3 Sabena Flight 571 hijacking


Sabena Flight 571 hijacking

Sabena Flight 571
Hijacking summary
Date May 8, 1972
Type Hijacking
Site Lod Airport, Lod, Israel
Passengers unknown (4 hijackers)
Crew unknown
Injuries 3 (2 passengers, 1 commando)
Fatalities 3 (1 passenger, 2 hijackers)
Survivors 87 (2 hijackers)
Aircraft type Boeing 707
Operator Sabena
Flight origin Vienna
Destination Lod Airport, Lod, Israel

Sabena Flight 571 was a scheduled passenger flight from Vienna to Tel Aviv operated by the Belgian national airline, Sabena. On May 8, 1972 a Boeing 707 passenger aircraft operating that service, and captained by the Englishman, Reginald Levy, DFC,[1] was hijacked by four terrorists from the Black September organization and landed at Lod Airport[1] (later Ben Gurion International Airport)[1] near Lod, although that was the planned destination anyway.

The attack was planned by Ali Hassan Salameh and carried out by a group of two men and two women, armed with pistols,[1] led by Ali Taha[2]

Twenty minutes out of Vienna,[1] the hijackers rushed the cockpit. "As you can see," Captain Levy told the 90 passengers, "we have friends aboard".[1] While the passengers and the captain waited, hoping that something would happen and lead to their safety, Reginald Levy talked about everything "from navigation to sex" with the terrorists.

The hijackers demanded the release of 315 convicted Palestinian terrorists[3] who were imprisoned in Israel, and threatened to blow up the airplane with its passengers. Seeing the terrorists crying and hugging each other goodbye, Reginald Levy managed to send a message and ask for help to be delivered as soon as possible. The security minister Moshe Dayan, conducted negotiations with the terrorists while also making preparations for a rescue operation, code-named "Operation Isotope".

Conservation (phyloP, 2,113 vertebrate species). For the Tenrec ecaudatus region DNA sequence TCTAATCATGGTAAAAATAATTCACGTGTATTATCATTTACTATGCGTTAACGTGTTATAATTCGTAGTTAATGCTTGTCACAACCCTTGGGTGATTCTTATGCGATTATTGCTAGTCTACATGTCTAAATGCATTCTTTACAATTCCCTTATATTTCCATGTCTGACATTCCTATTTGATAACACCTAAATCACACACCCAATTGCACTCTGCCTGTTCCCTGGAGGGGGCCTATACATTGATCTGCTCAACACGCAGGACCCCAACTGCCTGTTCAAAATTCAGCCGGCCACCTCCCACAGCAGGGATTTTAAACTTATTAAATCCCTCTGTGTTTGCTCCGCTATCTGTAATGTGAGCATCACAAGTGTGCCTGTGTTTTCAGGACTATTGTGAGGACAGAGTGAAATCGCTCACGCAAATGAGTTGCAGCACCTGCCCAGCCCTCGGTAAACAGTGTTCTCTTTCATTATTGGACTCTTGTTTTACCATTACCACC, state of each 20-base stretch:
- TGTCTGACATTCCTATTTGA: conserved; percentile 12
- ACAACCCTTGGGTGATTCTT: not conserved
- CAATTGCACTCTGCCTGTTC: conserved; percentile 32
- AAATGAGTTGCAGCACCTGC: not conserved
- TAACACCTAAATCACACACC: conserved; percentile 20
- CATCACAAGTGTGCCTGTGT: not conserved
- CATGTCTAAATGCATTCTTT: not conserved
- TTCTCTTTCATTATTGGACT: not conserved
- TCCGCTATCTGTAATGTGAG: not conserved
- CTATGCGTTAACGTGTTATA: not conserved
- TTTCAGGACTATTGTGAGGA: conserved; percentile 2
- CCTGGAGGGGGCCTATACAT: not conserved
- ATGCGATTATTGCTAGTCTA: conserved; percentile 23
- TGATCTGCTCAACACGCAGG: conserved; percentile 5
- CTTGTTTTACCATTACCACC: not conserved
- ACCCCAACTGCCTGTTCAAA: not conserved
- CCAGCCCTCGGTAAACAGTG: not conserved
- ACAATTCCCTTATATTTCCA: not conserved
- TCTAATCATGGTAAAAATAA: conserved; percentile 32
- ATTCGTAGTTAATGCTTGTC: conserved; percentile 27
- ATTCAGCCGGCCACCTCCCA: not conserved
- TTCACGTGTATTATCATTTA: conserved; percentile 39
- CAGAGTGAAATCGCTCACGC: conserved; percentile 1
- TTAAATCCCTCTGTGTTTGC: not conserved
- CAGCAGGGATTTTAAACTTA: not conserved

On May 9, 1972 at 4:00 p.m. the rescue operation began: a team of 16 Sayeret Matkal commandos, led by Ehud Barak[1] and including Benjamin Netanyahu,[1] both future Israeli Prime Ministers, approached the airplane.[4] The commandos were disguised as airplane technicians in white overalls,[1] and were able to convince the terrorists that the aircraft needed repair. The commandos stormed the aircraft and took control of the plane in ten minutes, killing both male hijackers and capturing the two women.[1] All the passengers were rescued. Three of the passengers, however, were wounded in the takeover, with one female passenger eventually dying from her wounds. Netanyahu was wounded during the rescue, presumably by friendly fire.

The two female surviving terrorists were sentenced to life imprisonment, but were later freed as part of a prisoner exchange following the Lebanon War.

The hijacked airplane itself continued to be operated by Sabena for another five years before being purchased by Israel Aircraft Industries. They eventually sold the airplane to the Israeli Air Force, where it served as a spy plane for many years and participated in most of the Air Force's long range operations.

Captain Levy, having flown RAF bombing missions over Germany[1] and taken part in the Berlin airlift,[1] had joined Sabena in 1952.[1] He retired in 1982[1] and died, from a heart attack, at a hospital near his home in Dover on 1 August 2010.[1] The hijacking took place on his 50th birthday.[1]

References

External links


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